Despite the grand subject and lofty conceptual framework, Kyoungtae Kim’s Cathedral de Lausanne 1505–2022 is a rather modest affair in both its design and material construction. The brief text by Kyungyong Lim on the rear cover is short, to the point and written in language that a layperson can understand. The sum of these choices is an approachable and engaging book that encourages the reader to reconsider his or her reading of iconic landmark buildings.
The simple and rough hewn book uses the Cathedral of Lausanne, under constant renovation, as a metaphor for the way that urban spaces are constantly shifting as we remake them building by building, stone by stone, piece by piece. Kyungtae Kim has photographed sections of the cathedral where there is evidence of past or ongoing work on building. The book begins with the darkly printed cover image–a section of decaying stone that gives way, via the card stock cover’s gatefold, to a light colored section of concrete fill where the stone is being repaired.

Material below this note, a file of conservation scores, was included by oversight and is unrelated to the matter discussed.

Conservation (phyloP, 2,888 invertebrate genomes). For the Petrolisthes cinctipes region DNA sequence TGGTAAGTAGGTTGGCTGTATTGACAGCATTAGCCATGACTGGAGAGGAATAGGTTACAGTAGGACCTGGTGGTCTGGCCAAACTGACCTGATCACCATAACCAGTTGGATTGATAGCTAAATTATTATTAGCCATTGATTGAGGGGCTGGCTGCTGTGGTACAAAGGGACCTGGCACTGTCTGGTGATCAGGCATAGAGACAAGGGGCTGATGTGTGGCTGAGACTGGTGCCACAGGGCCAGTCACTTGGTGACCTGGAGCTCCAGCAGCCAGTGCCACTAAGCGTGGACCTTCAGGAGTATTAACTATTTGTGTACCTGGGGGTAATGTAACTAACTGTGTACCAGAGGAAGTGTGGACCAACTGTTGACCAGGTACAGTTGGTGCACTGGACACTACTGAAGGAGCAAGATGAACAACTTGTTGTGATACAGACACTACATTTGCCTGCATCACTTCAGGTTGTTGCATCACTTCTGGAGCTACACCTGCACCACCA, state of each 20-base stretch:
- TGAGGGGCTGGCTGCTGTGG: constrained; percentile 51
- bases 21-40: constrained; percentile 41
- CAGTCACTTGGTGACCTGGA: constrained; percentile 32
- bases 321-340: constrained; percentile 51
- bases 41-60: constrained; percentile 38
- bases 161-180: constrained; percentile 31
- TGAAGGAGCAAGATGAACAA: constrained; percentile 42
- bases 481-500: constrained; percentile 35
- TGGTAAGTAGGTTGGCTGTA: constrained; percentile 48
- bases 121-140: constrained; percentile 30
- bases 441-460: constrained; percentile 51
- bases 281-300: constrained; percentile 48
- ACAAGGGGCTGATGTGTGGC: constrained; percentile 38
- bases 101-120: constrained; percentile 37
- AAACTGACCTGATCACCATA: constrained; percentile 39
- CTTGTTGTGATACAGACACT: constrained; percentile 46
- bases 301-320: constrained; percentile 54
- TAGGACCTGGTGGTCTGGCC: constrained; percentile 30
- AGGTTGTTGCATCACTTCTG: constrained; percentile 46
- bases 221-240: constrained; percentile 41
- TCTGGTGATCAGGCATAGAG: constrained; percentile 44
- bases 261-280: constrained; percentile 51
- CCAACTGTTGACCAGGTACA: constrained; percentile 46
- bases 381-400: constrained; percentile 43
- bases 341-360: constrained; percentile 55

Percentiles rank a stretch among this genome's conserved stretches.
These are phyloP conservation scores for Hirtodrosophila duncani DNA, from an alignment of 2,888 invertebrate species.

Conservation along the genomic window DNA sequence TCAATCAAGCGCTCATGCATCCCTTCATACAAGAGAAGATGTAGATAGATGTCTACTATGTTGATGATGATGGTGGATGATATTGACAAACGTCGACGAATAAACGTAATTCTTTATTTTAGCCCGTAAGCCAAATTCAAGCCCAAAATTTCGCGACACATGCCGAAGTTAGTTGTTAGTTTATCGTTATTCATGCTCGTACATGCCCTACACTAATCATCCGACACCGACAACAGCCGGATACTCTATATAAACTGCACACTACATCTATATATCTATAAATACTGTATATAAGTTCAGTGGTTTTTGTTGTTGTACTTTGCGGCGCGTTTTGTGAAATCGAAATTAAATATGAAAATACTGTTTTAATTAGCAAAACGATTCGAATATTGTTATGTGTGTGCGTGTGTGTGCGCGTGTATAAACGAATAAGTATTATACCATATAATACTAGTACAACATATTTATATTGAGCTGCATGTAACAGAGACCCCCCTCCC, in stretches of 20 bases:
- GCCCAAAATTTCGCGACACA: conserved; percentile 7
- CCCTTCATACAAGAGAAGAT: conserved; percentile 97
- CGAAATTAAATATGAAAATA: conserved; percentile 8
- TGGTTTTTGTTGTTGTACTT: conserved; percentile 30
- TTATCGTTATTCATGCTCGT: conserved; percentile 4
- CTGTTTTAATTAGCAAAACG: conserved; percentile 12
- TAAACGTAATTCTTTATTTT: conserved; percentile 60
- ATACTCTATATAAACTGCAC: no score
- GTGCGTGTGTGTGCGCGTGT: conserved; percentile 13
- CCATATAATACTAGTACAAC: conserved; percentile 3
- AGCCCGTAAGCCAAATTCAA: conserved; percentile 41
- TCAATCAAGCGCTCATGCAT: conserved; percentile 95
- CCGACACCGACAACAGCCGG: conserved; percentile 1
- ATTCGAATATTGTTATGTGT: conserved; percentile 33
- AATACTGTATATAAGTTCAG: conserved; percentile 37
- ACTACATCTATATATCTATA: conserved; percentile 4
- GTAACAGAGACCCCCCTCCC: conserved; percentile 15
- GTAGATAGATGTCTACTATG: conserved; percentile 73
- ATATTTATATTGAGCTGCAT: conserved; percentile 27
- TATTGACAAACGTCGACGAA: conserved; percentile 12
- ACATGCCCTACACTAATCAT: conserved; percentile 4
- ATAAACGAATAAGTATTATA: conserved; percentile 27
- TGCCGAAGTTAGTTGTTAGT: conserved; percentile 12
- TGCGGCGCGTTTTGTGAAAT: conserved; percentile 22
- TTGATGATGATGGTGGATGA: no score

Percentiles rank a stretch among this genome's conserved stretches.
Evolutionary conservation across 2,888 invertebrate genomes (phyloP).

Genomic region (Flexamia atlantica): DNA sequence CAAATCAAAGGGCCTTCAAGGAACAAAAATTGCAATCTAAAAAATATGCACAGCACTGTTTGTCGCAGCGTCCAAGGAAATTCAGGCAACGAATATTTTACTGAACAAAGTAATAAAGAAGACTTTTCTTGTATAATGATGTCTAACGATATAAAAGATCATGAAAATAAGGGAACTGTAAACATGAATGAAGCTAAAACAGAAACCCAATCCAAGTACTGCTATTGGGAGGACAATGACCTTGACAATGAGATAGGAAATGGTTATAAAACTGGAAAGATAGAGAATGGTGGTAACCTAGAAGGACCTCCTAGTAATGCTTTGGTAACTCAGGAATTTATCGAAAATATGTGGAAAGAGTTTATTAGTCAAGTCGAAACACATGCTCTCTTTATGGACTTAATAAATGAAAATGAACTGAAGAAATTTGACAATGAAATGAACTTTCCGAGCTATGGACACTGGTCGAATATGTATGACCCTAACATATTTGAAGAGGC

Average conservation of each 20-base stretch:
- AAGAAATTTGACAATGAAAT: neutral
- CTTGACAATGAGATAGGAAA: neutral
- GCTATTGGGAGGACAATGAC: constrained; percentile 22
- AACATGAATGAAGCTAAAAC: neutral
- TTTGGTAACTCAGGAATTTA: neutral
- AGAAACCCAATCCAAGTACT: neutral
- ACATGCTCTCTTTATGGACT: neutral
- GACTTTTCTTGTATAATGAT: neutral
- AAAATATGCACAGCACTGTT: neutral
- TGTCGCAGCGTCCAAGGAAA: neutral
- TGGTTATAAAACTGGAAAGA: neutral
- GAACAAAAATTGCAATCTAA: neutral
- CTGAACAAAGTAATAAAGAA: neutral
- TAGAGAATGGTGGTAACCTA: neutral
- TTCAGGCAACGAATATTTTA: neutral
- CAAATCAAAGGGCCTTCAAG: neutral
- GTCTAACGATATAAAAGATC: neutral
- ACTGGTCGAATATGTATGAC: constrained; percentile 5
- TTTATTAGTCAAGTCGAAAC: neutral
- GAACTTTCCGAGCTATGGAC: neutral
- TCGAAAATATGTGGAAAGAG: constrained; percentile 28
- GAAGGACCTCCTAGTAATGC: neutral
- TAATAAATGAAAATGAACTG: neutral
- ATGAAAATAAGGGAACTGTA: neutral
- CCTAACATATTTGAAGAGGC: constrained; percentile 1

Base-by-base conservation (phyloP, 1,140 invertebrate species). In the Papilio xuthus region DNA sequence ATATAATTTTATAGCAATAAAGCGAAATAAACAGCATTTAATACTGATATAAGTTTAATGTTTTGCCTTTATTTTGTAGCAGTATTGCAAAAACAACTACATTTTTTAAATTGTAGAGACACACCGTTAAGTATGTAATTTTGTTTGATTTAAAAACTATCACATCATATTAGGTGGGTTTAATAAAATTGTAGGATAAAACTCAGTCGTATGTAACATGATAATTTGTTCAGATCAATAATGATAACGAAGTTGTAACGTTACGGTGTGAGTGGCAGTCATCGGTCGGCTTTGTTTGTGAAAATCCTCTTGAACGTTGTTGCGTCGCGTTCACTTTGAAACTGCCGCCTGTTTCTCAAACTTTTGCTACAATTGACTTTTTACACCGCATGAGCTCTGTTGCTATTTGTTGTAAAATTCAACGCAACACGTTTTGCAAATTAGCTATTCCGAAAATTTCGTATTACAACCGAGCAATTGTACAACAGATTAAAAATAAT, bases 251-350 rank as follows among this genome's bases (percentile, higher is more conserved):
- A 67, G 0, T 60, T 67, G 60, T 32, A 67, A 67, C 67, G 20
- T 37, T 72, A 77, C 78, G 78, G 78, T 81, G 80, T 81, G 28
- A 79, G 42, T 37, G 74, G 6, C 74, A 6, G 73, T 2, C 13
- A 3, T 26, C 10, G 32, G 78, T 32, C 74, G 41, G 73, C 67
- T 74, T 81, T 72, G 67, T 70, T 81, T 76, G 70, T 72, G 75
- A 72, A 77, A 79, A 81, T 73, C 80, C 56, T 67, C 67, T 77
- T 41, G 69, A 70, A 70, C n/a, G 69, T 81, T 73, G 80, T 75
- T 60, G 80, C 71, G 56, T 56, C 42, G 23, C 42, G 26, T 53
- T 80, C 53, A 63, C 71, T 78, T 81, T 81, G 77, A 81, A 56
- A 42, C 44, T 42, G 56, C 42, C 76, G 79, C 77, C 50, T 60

The interior pages are an alternating mix of uncoated heavyweight stock and lightweight coated stock. The heavyweight pages generally contain sections of wall where either a stone is marked with the date of its replacement or sections of stone where repair work is being done. These photographs are all relatively tight close ups and printed full page. The lightweight coated pages contain longer views of either work sites or larger sections where renovations have been completed and are printed roughly quarter page. The book closes with two scenic shots of the cathedral from either end–these are printed back to back on the lightweight stock and the images ghost into one another through the paper.
The photographs are elegant black and white. While they show their maker’s technical prowess and awareness of formal modernist concerns they are always driven by the conceptual thrust of the book. Beauty is secondary to meaning.
As I wrote about Kim’s On the Rocks, Cathedral de Lausanne “isn’t grand or ostentatious but it is wonderful nonetheless.” It engages the reader to open his or her eyes to the way in which buildings that are culturally and geographically central can be read metaphorical as embodying the process by which the cities that surround them are remaking themselves moment to moment year after year.
Cathedral de Lausanne 1505–2022
Essay: Kyungyong Lim
Editing & Graphic Design: Haeok Shin & Donghyeok Shin
Translation: Yunim Kim